Samsung Galaxy Tab S9 Ultra vs Apple iPad Pro 12.9: what's the better laptop replacer?

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Samsung Galaxy Tab S9 Ultra vs Apple iPad Pro 12.9: the better laptop replacer?

Intro


In the summer of 2023, Samsung released a new trio of premium tablets — the Galaxy Tab S9, Tab S9+, and Galaxy Tab S9 Ultra. As the name suggests, that third one us huge — a 14.6-inch AMOLED screen, S Pen included, and an optional Keyboard Folio can transform it into a laptop replacer. It's definitely a specific type of product for a specific type of customer.

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But Apple was first to cater to that type of customer with its huge, 12.9-inch iPad Pro line. We guess people love those bulky, heavy, hard-to-carry tablets — the iPad Pro is up to its 6th generation, and Samsung seems to be happy with how the Tab S Ultra is selling. 

So... which of these tablets is better? Samsung Galaxy Tab S9 Ultra vs Apple iPad Pro 12.9 — performance, battery life, software, real life use, and overall experience. Let's dive in! 

Samsung Galaxy Tab S9 Ultra
8.5

Samsung Galaxy Tab S9 Ultra


The Good

  • Large, beautiful screen
  • Thin but durable body
  • Comes with S Pen, which is excellent
  • Great audio
  • Can run DeX autonomously
  • IP68 water- and dust-resistance

The Bad

  • Size and thin bezel makes it harder to carry and work in-hand
  • Expensive accessories, keyboard could be better
  • Software ecosystem still missing some serious offerings for pro work

Apple iPad Pro 12.9-inch (2022)

Apple iPad Pro 12.9-inch (2022)


View full specs

Galaxy Tab S9 Ultra vs iPad Pro 12.9 (2022) in a nutshell:
  • Wide-screen 16:10 14.6" vs square-ish 4:3 12.9"
  • AMOLED vs mini-LED
  • More multi-tasking options with floating windows and DeX on board
  • S Pen included, Apple Pencil is a separate buy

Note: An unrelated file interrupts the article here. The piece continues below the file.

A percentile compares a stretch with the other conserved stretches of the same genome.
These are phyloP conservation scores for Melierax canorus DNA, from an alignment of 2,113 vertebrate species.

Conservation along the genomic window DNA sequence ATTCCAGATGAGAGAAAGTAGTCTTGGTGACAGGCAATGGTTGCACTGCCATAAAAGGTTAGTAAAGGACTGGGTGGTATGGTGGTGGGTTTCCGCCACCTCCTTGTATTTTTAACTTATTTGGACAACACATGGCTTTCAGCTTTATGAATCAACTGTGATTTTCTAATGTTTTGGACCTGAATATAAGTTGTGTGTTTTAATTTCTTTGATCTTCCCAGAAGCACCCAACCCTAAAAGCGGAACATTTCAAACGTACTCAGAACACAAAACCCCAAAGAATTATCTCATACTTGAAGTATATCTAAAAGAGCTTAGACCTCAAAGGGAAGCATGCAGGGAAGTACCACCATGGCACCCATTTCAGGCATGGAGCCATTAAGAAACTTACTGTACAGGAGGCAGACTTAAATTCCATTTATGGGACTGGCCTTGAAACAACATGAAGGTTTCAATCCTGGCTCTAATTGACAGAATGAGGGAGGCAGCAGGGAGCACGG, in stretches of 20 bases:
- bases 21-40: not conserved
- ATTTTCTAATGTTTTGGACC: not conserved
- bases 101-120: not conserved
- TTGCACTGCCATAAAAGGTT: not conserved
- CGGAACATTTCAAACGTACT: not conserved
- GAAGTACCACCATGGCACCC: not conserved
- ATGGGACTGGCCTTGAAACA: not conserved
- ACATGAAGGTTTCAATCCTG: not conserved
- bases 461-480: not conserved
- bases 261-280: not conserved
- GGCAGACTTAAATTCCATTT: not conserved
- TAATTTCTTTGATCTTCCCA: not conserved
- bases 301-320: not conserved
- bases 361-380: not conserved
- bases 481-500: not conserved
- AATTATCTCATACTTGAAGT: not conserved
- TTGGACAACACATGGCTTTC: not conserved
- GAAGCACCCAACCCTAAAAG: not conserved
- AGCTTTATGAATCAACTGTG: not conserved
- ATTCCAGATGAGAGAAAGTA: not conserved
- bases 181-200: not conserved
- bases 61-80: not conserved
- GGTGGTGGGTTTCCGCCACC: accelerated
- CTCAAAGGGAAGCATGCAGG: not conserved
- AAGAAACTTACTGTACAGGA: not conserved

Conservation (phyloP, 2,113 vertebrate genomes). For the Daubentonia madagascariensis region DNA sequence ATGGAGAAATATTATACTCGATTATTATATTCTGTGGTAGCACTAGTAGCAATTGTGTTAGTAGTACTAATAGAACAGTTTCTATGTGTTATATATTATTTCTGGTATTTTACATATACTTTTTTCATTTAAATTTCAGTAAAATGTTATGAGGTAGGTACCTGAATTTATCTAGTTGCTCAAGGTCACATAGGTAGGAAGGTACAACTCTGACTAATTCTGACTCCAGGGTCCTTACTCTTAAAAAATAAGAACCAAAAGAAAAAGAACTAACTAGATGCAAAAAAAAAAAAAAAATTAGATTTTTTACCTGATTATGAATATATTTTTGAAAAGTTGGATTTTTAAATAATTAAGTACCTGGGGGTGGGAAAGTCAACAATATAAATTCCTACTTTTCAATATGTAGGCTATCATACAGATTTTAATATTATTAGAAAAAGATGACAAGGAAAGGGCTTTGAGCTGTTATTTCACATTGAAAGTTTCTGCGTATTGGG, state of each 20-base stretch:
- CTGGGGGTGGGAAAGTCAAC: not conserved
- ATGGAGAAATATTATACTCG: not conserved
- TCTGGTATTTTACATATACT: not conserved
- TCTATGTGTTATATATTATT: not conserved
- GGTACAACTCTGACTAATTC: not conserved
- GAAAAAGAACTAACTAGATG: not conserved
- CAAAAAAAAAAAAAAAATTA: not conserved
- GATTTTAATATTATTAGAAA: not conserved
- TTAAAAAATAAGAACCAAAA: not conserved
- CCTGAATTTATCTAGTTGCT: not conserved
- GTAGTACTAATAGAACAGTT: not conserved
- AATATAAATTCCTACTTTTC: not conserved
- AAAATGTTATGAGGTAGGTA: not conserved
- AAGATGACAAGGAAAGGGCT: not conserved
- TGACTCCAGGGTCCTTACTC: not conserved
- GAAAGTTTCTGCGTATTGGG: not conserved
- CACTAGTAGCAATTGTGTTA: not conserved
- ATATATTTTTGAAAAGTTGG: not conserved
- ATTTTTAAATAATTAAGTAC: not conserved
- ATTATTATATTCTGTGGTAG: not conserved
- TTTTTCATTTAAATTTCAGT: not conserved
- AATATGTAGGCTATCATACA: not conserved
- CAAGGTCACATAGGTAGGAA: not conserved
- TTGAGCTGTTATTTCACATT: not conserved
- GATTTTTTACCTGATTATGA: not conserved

• Tab S9 Ultra has a thinner bezel frame with a notch
  • Fingerprint scanner vs Face ID

Table of Contents:

Design and Display Quality

The aspect ratio makes the difference


The Galaxy Tab S9 Ultra has a huge footprint, yet it's extremely thin, at 0.22 inches or 5.5 mm. To compensate for the large 14.6-inch screen, Samsung shrunk the bezel around it quite a bit. To the point where the two selfie cameras need to be housed in a slightly protruding notch on the right (or top) frame. The thin bezles make it extremely difficult to simply hold this tablet while using it with the other hand — this is in no way a machine for portable work.

Apple's iPad Pro 12.9 is also by no means a small tablet, but we do have to note that its thicker frame makes it easier to tap away at emails while on the go. Still, it too is a tablet that will feel much better propped up on a desk — either via a stand or keyboard.

The Galaxy Tab S9 Ultra's 16:10 wide aspect ratio makes it better for consuming video media — with smaller black bars on the top and bottom and bigger image in the middle. The iPad Pro's 4:3 aspect ratio means we get more letterboxing when watching video, but it lends itself better for things like reading articles and emails, or even editing video and pictures as the taller screen can comfortably fit the media preview window and the tools below it.

That's not to say that the S9 Ultra feels cramped — no way — but we were surprised to note how the "smaller" iPad screen didn't really feel small when doing actual work on it.